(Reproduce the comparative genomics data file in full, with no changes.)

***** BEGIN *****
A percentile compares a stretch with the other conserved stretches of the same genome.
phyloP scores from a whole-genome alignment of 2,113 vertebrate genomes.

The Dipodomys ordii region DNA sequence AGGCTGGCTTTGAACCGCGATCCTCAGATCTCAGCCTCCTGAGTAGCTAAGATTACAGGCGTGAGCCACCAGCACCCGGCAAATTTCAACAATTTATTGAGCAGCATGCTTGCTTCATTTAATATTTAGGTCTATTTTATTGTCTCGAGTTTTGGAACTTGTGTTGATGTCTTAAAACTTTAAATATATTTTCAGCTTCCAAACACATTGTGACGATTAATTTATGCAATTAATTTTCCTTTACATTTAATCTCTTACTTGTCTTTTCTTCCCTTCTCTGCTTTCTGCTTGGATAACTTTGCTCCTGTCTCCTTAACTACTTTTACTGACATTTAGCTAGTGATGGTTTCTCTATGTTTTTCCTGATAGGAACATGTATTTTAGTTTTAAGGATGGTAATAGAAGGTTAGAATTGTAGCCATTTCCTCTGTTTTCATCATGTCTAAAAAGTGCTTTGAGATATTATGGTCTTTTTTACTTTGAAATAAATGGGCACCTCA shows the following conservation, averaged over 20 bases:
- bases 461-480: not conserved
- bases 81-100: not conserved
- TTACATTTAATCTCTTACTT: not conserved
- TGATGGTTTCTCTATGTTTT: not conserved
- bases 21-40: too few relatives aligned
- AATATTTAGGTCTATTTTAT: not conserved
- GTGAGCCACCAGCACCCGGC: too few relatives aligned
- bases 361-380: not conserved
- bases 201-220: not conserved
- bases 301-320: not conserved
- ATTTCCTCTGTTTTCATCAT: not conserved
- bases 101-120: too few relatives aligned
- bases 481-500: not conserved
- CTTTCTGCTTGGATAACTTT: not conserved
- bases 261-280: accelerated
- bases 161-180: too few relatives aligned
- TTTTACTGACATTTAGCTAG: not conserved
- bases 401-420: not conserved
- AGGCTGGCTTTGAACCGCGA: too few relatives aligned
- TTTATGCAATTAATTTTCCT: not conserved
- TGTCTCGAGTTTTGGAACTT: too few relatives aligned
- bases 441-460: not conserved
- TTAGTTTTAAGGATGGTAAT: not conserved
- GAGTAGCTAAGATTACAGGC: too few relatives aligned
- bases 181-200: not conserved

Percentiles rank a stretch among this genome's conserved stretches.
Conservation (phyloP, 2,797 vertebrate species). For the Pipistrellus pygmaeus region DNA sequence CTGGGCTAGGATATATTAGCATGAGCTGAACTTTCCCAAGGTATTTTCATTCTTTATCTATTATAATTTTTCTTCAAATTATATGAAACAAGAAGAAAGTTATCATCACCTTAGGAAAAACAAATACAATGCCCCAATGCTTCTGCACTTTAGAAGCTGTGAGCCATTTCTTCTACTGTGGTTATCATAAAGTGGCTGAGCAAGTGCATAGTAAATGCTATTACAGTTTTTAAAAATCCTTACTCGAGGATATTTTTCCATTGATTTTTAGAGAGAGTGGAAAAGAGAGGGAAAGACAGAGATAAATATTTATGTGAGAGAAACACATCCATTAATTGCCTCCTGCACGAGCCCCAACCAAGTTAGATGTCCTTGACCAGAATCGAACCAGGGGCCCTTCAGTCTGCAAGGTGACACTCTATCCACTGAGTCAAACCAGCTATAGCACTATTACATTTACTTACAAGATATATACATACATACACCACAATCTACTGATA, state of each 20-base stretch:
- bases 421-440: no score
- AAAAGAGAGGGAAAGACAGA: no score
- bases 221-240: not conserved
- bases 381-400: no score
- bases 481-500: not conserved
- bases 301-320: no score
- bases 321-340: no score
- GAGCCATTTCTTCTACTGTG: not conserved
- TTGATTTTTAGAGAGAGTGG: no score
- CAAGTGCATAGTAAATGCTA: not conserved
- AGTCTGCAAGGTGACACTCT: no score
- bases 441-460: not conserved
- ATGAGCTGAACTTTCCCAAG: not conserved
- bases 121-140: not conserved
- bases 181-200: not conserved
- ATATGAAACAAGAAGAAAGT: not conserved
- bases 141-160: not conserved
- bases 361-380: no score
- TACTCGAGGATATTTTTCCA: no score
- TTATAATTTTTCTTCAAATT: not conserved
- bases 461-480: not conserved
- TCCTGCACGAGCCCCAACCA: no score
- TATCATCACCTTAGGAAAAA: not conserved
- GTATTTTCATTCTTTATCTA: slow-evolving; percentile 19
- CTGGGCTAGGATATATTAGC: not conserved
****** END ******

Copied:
A percentile compares a stretch with the other conserved stretches of the same genome.
phyloP scores from a whole-genome alignment of 2,113 vertebrate genomes.

The Dipodomys ordii region DNA sequence AGGCTGGCTTTGAACCGCGATCCTCAGATCTCAGCCTCCTGAGTAGCTAAGATTACAGGCGTGAGCCACCAGCACCCGGCAAATTTCAACAATTTATTGAGCAGCATGCTTGCTTCATTTAATATTTAGGTCTATTTTATTGTCTCGAGTTTTGGAACTTGTGTTGATGTCTTAAAACTTTAAATATATTTTCAGCTTCCAAACACATTGTGACGATTAATTTATGCAATTAATTTTCCTTTACATTTAATCTCTTACTTGTCTTTTCTTCCCTTCTCTGCTTTCTGCTTGGATAACTTTGCTCCTGTCTCCTTAACTACTTTTACTGACATTTAGCTAGTGATGGTTTCTCTATGTTTTTCCTGATAGGAACATGTATTTTAGTTTTAAGGATGGTAATAGAAGGTTAGAATTGTAGCCATTTCCTCTGTTTTCATCATGTCTAAAAAGTGCTTTGAGATATTATGGTCTTTTTTACTTTGAAATAAATGGGCACCTCA shows the following conservation, averaged over 20 bases:
- bases 461-480: not conserved
- bases 81-100: not conserved
- TTACATTTAATCTCTTACTT: not conserved
- TGATGGTTTCTCTATGTTTT: not conserved
- bases 21-40: too few relatives aligned
- AATATTTAGGTCTATTTTAT: not conserved
- GTGAGCCACCAGCACCCGGC: too few relatives aligned
- bases 361-380: not conserved
- bases 201-220: not conserved
- bases 301-320: not conserved
- ATTTCCTCTGTTTTCATCAT: not conserved
- bases 101-120: too few relatives aligned
- bases 481-500: not conserved
- CTTTCTGCTTGGATAACTTT: not conserved
- bases 261-280: accelerated
- bases 161-180: too few relatives aligned
- TTTTACTGACATTTAGCTAG: not conserved
- bases 401-420: not conserved
- AGGCTGGCTTTGAACCGCGA: too few relatives aligned
- TTTATGCAATTAATTTTCCT: not conserved
- TGTCTCGAGTTTTGGAACTT: too few relatives aligned
- bases 441-460: not conserved
- TTAGTTTTAAGGATGGTAAT: not conserved
- GAGTAGCTAAGATTACAGGC: too few relatives aligned
- bases 181-200: not conserved

Percentiles rank a stretch among this genome's conserved stretches.
Conservation (phyloP, 2,797 vertebrate species). For the Pipistrellus pygmaeus region DNA sequence CTGGGCTAGGATATATTAGCATGAGCTGAACTTTCCCAAGGTATTTTCATTCTTTATCTATTATAATTTTTCTTCAAATTATATGAAACAAGAAGAAAGTTATCATCACCTTAGGAAAAACAAATACAATGCCCCAATGCTTCTGCACTTTAGAAGCTGTGAGCCATTTCTTCTACTGTGGTTATCATAAAGTGGCTGAGCAAGTGCATAGTAAATGCTATTACAGTTTTTAAAAATCCTTACTCGAGGATATTTTTCCATTGATTTTTAGAGAGAGTGGAAAAGAGAGGGAAAGACAGAGATAAATATTTATGTGAGAGAAACACATCCATTAATTGCCTCCTGCACGAGCCCCAACCAAGTTAGATGTCCTTGACCAGAATCGAACCAGGGGCCCTTCAGTCTGCAAGGTGACACTCTATCCACTGAGTCAAACCAGCTATAGCACTATTACATTTACTTACAAGATATATACATACATACACCACAATCTACTGATA, state of each 20-base stretch:
- bases 421-440: no score
- AAAAGAGAGGGAAAGACAGA: no score
- bases 221-240: not conserved
- bases 381-400: no score
- bases 481-500: not conserved
- bases 301-320: no score
- bases 321-340: no score
- GAGCCATTTCTTCTACTGTG: not conserved
- TTGATTTTTAGAGAGAGTGG: no score
- CAAGTGCATAGTAAATGCTA: not conserved
- AGTCTGCAAGGTGACACTCT: no score
- bases 441-460: not conserved
- ATGAGCTGAACTTTCCCAAG: not conserved
- bases 121-140: not conserved
- bases 181-200: not conserved
- ATATGAAACAAGAAGAAAGT: not conserved
- bases 141-160: not conserved
- bases 361-380: no score
- TACTCGAGGATATTTTTCCA: no score
- TTATAATTTTTCTTCAAATT: not conserved
- bases 461-480: not conserved
- TCCTGCACGAGCCCCAACCA: no score
- TATCATCACCTTAGGAAAAA: not conserved
- GTATTTTCATTCTTTATCTA: slow-evolving; percentile 19
- CTGGGCTAGGATATATTAGC: not conserved